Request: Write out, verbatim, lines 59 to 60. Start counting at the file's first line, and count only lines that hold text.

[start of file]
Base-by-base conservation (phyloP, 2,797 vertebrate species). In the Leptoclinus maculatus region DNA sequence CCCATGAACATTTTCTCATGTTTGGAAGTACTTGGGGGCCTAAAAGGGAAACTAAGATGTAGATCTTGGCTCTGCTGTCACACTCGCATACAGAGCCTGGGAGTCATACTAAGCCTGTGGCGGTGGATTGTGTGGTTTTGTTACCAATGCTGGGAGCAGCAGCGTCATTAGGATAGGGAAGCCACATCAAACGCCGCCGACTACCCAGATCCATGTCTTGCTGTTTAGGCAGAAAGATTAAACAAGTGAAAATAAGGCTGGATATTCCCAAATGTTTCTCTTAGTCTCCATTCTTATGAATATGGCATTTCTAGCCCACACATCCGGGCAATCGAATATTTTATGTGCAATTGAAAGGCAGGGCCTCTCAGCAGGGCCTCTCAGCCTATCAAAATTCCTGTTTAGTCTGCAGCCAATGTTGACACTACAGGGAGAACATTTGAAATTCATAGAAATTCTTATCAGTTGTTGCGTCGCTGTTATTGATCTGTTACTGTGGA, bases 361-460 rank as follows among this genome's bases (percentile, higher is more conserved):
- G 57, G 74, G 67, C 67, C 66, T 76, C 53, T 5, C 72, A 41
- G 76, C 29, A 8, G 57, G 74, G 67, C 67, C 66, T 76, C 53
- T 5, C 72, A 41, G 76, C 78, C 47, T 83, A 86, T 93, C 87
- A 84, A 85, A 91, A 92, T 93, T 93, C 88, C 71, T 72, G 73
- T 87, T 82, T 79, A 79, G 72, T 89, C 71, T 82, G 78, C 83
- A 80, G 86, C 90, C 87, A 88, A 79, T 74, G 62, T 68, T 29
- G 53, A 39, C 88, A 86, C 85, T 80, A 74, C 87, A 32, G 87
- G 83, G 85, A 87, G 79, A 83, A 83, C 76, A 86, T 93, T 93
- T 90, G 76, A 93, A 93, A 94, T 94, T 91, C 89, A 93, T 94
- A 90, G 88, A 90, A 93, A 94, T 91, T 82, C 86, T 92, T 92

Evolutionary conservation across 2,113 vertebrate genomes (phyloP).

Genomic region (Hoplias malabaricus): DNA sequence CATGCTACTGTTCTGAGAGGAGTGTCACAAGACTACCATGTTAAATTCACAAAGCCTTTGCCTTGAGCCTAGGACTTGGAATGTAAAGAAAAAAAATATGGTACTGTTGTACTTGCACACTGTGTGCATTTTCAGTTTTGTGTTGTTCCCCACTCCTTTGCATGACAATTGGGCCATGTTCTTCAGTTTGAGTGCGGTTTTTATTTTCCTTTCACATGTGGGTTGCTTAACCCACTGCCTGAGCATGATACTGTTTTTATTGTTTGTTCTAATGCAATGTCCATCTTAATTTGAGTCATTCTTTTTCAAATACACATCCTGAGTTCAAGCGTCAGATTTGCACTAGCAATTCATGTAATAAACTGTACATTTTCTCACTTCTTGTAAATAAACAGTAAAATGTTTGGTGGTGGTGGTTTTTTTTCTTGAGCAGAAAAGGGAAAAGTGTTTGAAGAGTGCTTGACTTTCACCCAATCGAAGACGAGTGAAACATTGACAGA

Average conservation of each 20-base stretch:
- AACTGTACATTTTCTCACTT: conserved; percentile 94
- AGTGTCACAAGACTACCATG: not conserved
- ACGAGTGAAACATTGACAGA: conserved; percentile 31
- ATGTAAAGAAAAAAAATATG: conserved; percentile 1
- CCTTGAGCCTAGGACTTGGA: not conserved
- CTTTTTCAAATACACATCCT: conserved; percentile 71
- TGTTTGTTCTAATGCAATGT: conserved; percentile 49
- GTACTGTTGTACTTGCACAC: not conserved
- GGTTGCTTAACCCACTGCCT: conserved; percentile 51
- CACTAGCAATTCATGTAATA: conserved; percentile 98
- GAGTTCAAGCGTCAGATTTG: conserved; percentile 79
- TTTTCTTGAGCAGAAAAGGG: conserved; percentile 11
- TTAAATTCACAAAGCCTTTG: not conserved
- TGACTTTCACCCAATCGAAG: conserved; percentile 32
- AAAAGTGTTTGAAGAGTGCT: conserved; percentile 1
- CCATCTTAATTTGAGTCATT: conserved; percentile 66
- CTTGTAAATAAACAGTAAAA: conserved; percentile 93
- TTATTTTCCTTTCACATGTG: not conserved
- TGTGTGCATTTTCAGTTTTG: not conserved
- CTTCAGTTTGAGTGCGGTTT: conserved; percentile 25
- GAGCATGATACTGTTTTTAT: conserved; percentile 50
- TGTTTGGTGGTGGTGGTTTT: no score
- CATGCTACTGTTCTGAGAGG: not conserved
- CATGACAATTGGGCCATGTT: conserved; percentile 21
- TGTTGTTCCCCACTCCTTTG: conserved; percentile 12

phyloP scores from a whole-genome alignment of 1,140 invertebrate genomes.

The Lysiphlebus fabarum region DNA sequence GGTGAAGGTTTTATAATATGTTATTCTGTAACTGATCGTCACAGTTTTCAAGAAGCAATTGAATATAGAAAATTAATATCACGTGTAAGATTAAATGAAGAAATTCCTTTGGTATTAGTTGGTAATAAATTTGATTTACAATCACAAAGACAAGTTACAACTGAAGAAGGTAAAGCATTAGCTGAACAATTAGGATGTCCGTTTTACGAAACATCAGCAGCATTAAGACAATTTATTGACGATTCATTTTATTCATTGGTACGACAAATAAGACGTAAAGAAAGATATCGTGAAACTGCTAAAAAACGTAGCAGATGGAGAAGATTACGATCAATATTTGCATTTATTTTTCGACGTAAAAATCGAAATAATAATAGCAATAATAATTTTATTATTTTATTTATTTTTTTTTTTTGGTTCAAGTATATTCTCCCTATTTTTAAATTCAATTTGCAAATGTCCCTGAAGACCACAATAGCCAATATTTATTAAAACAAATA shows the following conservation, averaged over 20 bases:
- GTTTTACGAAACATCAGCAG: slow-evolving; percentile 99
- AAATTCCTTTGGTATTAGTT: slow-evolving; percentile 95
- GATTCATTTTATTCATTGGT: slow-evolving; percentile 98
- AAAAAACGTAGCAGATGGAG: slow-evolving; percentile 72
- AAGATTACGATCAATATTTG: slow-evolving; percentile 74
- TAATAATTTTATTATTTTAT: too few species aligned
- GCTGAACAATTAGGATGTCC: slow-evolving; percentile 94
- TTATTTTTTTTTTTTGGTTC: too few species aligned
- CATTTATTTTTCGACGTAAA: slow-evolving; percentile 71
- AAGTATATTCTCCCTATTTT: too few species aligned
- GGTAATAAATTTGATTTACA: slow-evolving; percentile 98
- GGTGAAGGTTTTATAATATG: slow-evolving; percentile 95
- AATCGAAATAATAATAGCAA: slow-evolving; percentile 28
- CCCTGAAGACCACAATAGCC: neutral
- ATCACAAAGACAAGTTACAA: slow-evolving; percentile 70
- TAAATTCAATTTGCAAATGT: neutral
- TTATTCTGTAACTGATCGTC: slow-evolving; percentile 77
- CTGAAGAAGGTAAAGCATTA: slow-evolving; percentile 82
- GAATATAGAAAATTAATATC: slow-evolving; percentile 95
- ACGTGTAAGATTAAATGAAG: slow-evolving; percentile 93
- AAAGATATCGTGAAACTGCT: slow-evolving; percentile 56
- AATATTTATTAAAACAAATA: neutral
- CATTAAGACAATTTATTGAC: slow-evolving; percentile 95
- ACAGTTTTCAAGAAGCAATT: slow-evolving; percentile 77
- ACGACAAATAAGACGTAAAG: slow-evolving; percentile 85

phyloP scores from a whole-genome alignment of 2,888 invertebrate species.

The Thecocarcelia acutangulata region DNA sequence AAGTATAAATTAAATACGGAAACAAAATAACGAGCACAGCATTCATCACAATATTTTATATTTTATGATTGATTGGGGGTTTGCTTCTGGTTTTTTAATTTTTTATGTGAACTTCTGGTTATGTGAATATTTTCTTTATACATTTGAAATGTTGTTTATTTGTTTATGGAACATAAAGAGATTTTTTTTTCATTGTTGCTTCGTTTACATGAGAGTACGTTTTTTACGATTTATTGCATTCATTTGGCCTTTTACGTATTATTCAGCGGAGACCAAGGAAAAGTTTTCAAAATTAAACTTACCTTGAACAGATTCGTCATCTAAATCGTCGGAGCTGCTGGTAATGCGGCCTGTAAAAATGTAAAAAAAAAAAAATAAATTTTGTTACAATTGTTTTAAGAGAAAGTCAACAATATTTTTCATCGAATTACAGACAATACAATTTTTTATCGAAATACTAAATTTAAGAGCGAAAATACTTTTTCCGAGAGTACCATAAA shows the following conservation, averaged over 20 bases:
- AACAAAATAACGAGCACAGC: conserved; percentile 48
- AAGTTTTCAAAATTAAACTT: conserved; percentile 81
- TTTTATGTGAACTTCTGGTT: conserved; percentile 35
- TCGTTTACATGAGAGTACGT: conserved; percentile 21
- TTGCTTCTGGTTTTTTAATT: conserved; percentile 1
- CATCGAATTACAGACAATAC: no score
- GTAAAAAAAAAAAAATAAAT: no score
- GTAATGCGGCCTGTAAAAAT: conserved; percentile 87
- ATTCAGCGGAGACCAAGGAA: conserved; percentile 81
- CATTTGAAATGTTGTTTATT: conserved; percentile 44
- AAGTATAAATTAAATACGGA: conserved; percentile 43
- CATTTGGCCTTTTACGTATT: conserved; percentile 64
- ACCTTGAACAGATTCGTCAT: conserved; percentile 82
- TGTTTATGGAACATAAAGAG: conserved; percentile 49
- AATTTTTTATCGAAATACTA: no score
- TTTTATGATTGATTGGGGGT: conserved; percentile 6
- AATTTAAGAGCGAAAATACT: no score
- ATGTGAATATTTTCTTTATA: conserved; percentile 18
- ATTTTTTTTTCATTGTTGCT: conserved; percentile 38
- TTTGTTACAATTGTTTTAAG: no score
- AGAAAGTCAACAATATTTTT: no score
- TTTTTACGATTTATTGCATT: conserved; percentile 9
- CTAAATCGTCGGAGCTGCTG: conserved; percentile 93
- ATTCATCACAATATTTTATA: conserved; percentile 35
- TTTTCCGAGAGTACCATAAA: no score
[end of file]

- CTGAAGAAGGTAAAGCATTA: slow-evolving; percentile 82
- GAATATAGAAAATTAATATC: slow-evolving; percentile 95